‘We need to respect that’ – ACA chief on prospect of Australian players pulling out of Pakistan tour

‘We need to respect that’ – ACA chief on prospect of Australian players pulling out of Pakistan tour

The ACA chief said he’ll travel alongside the national cricketers if the tour gets a green signal for the authorities.

Australian team
Australian team. (Photo by Daniel Kalisz/Getty Images)

Australia are scheduled to travel Pakistan for a full-fledged series in March-April, which comprises three Tests, as many ODIs and one T20I. It’s indeed an important series for the home team as the Aussie team hasn’t played in Pakistan since 1998.  In fact, international teams have been reluctant to travel to Pakistan since the terrorist attack on the Sri Lanka team bus in Lahore in 2009.

Although international cricket has been played in the country in recent years, several players have refused to join the trip. Australian team might face the same issue as well. Speaking on the matter, Todd Greenberg, the Australian Cricketers’ Association (ACA) chief, said he’ll travel alongside the national cricketers if the tour gets a green signal for the authorities.

If Australian team is going to Pakistan, I’ll be going with them: ACA chief

Greenberg also said it would be fine if some players back out from the trip. “I’ve made an assurance to the players that they won’t go alone. If they’re going to Pakistan, I’ll be going with them and I think that’s important. It’s an opportunity to show the players that we’re in this together,” Greenberg was quoted as saying by the Sydney Morning Herald.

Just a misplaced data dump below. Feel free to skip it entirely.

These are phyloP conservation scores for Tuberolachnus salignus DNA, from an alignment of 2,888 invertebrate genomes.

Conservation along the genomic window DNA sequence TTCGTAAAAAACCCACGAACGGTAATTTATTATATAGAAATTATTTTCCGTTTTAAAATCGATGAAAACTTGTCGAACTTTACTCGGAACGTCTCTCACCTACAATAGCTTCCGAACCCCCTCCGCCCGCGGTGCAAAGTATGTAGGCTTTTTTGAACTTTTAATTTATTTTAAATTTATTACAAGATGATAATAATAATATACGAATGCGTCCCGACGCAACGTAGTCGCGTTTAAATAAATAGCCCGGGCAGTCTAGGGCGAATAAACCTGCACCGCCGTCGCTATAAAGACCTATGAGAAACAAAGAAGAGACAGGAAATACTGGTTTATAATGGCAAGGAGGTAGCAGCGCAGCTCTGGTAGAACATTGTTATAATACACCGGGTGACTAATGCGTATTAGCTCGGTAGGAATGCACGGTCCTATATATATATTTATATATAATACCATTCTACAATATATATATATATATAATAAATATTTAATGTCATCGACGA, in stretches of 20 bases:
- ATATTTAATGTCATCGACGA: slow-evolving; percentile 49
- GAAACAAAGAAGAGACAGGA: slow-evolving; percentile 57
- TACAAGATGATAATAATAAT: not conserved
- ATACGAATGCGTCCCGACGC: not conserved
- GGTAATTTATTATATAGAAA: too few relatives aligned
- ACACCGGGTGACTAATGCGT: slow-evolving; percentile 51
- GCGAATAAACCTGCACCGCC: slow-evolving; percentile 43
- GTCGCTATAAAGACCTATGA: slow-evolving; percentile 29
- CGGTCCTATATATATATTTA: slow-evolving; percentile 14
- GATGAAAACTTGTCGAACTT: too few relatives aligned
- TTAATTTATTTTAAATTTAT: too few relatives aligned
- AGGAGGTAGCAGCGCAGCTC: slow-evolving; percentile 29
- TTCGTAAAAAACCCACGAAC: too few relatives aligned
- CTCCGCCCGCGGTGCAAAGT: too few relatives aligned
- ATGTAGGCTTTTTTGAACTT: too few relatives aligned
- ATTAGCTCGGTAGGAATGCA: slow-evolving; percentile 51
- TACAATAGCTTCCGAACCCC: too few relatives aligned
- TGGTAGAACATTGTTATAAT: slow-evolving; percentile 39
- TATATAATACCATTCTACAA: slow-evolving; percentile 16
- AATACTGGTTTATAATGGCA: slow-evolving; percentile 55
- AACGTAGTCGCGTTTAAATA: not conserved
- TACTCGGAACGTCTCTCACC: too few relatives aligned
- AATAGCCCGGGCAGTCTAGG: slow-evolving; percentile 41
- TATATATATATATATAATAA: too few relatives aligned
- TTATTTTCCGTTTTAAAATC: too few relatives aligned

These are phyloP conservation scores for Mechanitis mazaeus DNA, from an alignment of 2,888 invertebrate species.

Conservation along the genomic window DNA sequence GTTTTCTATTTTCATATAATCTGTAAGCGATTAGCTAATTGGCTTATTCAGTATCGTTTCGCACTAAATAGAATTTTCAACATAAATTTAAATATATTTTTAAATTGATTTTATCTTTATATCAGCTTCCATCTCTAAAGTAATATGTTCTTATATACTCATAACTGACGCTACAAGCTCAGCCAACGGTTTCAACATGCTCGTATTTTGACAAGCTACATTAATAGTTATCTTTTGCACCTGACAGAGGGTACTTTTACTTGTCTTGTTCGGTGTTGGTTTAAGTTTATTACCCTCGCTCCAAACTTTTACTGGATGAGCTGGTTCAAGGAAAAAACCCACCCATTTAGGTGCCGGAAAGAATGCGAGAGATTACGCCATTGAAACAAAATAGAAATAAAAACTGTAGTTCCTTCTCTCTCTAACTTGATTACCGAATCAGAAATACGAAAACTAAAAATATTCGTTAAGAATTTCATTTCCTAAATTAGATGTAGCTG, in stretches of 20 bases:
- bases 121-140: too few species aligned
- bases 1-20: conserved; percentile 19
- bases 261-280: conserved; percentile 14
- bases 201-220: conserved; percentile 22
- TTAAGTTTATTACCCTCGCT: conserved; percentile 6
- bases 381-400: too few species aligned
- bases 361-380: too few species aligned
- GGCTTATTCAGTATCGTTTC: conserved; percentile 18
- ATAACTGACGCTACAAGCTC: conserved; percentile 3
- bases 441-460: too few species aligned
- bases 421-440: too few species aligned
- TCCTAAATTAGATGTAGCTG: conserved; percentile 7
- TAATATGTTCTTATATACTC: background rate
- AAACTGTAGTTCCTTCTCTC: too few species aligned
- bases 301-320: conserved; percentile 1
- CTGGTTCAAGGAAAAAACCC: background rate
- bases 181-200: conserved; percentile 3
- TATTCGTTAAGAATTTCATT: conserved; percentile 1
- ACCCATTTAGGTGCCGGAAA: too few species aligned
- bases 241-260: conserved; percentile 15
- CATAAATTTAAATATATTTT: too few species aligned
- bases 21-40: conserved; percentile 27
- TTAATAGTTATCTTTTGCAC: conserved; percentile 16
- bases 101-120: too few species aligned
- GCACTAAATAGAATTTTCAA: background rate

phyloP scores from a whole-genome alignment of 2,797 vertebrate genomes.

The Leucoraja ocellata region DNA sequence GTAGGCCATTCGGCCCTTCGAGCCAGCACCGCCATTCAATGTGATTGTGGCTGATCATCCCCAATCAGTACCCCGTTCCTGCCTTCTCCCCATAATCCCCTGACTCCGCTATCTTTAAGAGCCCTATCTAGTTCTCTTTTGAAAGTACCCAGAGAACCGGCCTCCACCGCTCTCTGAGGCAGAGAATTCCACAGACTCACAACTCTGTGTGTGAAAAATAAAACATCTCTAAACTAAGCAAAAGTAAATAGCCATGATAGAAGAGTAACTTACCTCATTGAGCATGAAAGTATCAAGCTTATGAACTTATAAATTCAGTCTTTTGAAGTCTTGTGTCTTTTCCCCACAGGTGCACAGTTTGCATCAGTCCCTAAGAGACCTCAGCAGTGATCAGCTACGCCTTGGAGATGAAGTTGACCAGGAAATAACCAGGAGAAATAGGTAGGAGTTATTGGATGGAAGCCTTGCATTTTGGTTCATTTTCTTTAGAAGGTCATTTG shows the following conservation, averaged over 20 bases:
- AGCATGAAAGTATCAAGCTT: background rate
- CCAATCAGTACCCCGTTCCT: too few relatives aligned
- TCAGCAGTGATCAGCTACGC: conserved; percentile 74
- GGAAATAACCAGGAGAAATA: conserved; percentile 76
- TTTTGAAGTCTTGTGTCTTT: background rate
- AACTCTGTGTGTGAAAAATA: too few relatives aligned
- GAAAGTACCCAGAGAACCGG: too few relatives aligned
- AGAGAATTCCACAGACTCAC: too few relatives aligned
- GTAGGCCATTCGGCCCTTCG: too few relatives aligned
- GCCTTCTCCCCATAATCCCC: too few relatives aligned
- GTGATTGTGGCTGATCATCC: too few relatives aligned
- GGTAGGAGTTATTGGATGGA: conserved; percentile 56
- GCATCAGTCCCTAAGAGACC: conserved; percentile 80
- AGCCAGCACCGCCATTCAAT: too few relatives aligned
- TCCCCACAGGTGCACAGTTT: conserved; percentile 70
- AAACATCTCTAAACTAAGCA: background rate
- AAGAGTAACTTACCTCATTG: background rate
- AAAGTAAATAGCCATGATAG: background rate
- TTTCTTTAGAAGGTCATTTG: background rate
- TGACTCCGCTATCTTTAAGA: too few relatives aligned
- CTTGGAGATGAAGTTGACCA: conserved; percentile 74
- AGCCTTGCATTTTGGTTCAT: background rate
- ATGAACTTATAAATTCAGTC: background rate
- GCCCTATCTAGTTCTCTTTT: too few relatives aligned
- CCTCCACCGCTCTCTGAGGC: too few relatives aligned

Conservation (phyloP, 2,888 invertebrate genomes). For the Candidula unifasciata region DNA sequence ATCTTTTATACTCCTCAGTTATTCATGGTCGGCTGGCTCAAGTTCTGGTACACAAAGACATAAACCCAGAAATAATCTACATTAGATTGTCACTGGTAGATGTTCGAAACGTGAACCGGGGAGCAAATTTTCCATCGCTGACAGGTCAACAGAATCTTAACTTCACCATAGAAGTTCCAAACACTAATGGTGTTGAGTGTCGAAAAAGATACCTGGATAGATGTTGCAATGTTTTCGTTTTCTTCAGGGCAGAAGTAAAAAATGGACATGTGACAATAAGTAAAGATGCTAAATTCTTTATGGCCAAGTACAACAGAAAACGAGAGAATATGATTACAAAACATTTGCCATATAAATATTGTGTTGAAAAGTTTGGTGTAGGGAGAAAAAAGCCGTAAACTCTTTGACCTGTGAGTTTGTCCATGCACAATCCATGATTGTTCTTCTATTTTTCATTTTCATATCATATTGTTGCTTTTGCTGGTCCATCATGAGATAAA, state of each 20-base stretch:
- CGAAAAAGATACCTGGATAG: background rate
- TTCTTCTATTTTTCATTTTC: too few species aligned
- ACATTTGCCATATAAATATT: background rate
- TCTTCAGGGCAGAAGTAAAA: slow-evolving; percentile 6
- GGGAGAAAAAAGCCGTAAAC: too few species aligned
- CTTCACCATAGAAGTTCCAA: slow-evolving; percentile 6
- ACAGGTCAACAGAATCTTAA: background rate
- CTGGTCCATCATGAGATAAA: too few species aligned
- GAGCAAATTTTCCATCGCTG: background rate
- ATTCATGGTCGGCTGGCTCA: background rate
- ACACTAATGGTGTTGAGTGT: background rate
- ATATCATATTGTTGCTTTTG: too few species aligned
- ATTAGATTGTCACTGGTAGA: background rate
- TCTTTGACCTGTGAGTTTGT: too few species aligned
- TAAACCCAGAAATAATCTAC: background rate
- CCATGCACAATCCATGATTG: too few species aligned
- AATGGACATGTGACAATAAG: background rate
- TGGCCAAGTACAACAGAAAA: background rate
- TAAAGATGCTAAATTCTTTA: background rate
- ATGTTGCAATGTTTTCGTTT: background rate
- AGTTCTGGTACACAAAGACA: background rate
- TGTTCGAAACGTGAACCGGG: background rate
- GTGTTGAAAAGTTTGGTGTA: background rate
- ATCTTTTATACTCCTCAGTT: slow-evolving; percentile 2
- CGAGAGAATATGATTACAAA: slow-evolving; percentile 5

“The ACA accompanied Cricket Australia on a pre-tour of Pakistan late last year, and the reports were all very positive. But we’ll continue to take the advice of DFAT [Australia’s Department of Foreign Affairs and Trade] and other government organisations, as we need to be able to satisfy not just the players, but their families, that it’s safe to tour,” he added.

It must be noted that New Zealand cancelled their tour of Pakistan last year owing to security concerns. England also did the same but the board officials cited physical and mental well-being of players behind the decision. Greenberg also admitted that some players would be hesitant to travel and their decision would be respected.

“There may be one or two players who won’t be comfortable despite the best advice we give, and that’s OK, we need to respect that,” Greenberg said.

“”We have to be kind and patient with each other, and there’ll be a player or two who say, ‘You know what, this is not for me at this particular point in my life and career, I’m not comfortable going’,” he told SEN Radio.